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A mob storms the Capitol in Washington on Jan. 6, 2021. Senate Republicans have used the filibuster to block an official investigation of that day. (Photo: Lev Radin/Pacific Press/LightRocket via Getty Images)

Supporters of then-President Donald Trump attack police while storming the U.S. Capitol in Washington, D.C. on January 6, 2021. (Photo: Lev Radin/Pacific Press/LightRocket via Getty Images)

Open Letter Warns Trump's 'Big Lie' GOP Poses Existential Threat to Democracy

"Now is the time for leaders in all walks of life—for citizens of all political backgrounds and persuasions—to come to the aid of the republic."

Brett Wilkins

Warning that the Republican Party—which "remains under the sway" of former President Donald Trump—poses a "serious danger" to U.S. democracy, a group of writers, academics, and political activists spanning the ideological spectrum published an open letter Wednesday imploring Americans to come together despite their differences to "defend the things we value in common."

"The threat to liberal democracy has never been greater in our lifetime."

"Some of us are Democrats and others Republicans. Some identify with the left, some with the right, and some with neither," the letter states. "But right now we agree on a fundamental point: We need to join together to defend liberal democracy."

"Liberal democracy depends on free and fair elections, respect for the rights of others, the rule of law, a commitment to truth, and tolerance in our public discourse," the authors assert. "All of these are now in serious danger."

The letter continues:

The primary source of this danger is one of our two major national parties, the Republican Party, which remains under the sway of Donald Trump and Trumpist authoritarianism. Unimpeded by Trump's defeat in 2020 and unfazed by the January 6 insurrection, Trump and his supporters actively work to exploit anxieties and prejudices, to promote reckless hostility to the truth and to Americans who disagree with them, and to discredit the very practice of free and fair elections in which winners and losers respect the peaceful transfer of power.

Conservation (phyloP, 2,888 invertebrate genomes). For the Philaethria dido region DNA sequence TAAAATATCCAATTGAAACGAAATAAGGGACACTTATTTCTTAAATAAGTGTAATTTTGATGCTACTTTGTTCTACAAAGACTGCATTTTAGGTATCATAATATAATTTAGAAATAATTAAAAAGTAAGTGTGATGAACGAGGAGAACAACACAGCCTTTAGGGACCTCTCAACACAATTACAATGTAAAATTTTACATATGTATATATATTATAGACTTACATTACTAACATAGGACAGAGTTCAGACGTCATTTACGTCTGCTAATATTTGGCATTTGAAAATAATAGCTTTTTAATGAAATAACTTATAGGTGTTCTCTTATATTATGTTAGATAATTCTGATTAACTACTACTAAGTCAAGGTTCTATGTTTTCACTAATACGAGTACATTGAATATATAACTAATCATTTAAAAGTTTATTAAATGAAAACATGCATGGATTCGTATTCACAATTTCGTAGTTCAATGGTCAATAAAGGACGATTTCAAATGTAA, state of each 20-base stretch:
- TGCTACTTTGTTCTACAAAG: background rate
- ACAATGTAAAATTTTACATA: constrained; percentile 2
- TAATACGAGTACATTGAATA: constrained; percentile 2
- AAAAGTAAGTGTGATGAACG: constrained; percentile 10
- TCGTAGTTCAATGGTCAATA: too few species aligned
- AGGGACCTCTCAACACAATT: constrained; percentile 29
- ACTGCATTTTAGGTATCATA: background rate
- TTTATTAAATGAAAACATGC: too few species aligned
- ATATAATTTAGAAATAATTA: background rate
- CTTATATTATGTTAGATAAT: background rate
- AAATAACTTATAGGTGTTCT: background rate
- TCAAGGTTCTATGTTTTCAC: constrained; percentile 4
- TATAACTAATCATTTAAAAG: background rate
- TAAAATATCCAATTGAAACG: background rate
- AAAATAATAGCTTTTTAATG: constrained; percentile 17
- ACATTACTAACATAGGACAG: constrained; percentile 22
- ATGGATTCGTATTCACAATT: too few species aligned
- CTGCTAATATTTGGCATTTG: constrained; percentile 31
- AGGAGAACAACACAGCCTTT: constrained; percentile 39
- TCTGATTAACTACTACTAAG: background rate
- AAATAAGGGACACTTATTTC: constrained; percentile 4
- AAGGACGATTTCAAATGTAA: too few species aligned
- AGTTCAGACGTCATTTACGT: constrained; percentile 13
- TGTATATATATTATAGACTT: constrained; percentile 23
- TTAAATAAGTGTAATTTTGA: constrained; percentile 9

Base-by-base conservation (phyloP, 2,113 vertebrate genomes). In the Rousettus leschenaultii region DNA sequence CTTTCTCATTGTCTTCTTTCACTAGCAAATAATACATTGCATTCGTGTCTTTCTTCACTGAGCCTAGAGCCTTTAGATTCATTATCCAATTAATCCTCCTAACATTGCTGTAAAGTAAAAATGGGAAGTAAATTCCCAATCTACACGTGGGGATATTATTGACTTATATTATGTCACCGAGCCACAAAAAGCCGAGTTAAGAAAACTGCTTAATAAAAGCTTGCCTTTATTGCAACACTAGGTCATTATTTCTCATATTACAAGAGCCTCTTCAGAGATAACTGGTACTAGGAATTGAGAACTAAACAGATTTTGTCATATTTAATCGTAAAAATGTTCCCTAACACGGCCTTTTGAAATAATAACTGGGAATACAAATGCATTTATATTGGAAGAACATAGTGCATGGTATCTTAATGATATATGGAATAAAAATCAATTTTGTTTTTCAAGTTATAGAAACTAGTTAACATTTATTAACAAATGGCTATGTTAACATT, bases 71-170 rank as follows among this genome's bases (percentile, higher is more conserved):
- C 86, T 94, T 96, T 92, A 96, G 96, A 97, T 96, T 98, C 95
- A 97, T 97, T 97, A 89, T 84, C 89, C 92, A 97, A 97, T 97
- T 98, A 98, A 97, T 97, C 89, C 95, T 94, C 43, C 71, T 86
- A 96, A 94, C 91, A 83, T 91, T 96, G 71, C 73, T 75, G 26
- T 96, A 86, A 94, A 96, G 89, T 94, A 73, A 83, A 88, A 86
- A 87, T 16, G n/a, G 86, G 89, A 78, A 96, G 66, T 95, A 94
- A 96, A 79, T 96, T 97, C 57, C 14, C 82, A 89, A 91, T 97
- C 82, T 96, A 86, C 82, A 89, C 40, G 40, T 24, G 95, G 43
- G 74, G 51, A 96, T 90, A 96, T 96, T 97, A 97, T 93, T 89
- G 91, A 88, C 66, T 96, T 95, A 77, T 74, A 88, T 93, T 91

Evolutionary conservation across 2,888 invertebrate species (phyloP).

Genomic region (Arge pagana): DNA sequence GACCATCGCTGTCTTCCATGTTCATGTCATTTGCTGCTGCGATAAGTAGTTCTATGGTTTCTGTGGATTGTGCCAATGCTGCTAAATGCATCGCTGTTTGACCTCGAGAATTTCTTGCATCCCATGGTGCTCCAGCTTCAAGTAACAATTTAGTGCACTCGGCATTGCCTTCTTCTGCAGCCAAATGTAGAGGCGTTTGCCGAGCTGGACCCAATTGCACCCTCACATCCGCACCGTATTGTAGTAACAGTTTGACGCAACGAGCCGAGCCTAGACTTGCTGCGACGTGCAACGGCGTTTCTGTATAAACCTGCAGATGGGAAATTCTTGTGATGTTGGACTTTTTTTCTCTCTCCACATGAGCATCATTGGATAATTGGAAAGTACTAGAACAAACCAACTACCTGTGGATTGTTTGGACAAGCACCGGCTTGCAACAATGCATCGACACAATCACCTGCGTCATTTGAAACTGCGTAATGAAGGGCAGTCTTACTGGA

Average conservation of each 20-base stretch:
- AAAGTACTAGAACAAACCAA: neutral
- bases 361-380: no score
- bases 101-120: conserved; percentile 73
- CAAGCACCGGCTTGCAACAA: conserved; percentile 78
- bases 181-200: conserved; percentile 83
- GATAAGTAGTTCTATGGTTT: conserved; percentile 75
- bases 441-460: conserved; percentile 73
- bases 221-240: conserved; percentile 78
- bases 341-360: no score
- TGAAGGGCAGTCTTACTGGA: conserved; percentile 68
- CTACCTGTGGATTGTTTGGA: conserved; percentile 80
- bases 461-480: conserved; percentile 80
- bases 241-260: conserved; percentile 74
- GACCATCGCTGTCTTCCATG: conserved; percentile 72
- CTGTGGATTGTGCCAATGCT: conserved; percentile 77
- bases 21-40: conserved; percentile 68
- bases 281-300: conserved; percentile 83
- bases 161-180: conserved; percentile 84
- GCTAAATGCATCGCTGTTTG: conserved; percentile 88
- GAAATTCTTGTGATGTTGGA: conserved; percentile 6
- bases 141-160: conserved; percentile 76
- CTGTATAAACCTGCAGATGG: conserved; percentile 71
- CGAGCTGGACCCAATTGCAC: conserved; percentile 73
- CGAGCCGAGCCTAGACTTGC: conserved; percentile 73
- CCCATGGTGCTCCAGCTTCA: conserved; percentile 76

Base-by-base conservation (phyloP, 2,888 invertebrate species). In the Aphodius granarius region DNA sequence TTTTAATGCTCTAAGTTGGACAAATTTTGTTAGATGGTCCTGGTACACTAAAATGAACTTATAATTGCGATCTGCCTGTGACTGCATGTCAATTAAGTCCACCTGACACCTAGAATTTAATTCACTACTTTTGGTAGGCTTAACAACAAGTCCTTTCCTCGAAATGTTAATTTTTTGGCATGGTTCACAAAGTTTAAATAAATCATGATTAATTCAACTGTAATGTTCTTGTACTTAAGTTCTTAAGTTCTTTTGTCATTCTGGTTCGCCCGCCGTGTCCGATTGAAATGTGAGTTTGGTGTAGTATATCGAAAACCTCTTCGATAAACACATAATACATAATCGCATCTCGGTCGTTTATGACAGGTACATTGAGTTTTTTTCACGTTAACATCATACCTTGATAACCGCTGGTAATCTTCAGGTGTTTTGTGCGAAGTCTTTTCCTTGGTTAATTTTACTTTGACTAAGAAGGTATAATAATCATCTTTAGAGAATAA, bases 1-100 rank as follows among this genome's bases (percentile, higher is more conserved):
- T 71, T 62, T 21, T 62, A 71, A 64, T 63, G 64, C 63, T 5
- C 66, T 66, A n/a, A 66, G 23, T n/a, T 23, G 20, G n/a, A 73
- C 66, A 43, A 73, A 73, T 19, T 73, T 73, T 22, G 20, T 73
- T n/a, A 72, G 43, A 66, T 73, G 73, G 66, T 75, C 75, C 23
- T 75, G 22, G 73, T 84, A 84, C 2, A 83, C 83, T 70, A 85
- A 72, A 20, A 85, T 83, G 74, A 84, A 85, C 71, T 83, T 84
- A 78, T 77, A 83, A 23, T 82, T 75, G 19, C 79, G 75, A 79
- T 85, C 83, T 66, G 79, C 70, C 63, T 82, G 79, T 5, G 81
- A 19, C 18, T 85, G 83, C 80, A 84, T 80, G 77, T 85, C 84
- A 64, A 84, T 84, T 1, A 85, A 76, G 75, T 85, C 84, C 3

The signers—who run the gamut from leftists including Noam Chomsky and Adolph Reed Jr. to right-wing figures like Max Boot and Mona Charen—"vigorously oppose" GOP-led voter disenfranchisement laws, as well as efforts to overturn elections.

They also urge the Democrat-controlled U.S. Congress to "pass effective, national legislation to protect the vote and our elections, and if necessary to override the Senate filibuster rule."

"We urge all responsible citizens who care about democracy—public officials, journalists, educators, activists, ordinary citizens—to make the defense of democracy an urgent priority now," the letter implores. "Now is the time for leaders in all walks of life—for citizens of all political backgrounds and persuasions—to come to the aid of the republic."

Author and Indiana University political science professor Jeffrey C. Isaac, one of the letter's three authors, wrote Wednesday for Common Dreams that "the threat to liberal democracy has never been greater in our lifetime" than it is right now.

"Some of our signatories have long been aligned with the anti-war movement and with the Sanders wing of the Democratic party," Isaac noted. "Some have been aligned with the more centrist Obama-Clinton-Biden wing. Some were supporters of John McCain or Mitt Romney, and some—most notably Bill Kristol—were supporters of George W. Bush and of Ronald Reagan before him... And yet we have come together behind the letter."

"My collaborators and I believe it is important to come together with all of those who are willing to join in defense of democracy."

"We have not checked our differences at the door," Isaac said, noting that "many who will read this will be angry about what some of our signatories have said or done in the past."

However, he stressed that "my collaborators and I believe it is important to come together with all of those who are willing to join in defense of democracy."

Issac stressed that the moment demands "coming together, across differences, to defend the things that we value in common."

"Perhaps Benjamin Franklin said it best," he added, "at another moment when some very different people came together to oppose the tyranny of their time: 'We must, indeed, all hang together or, most assuredly, we shall all hang separately.'"


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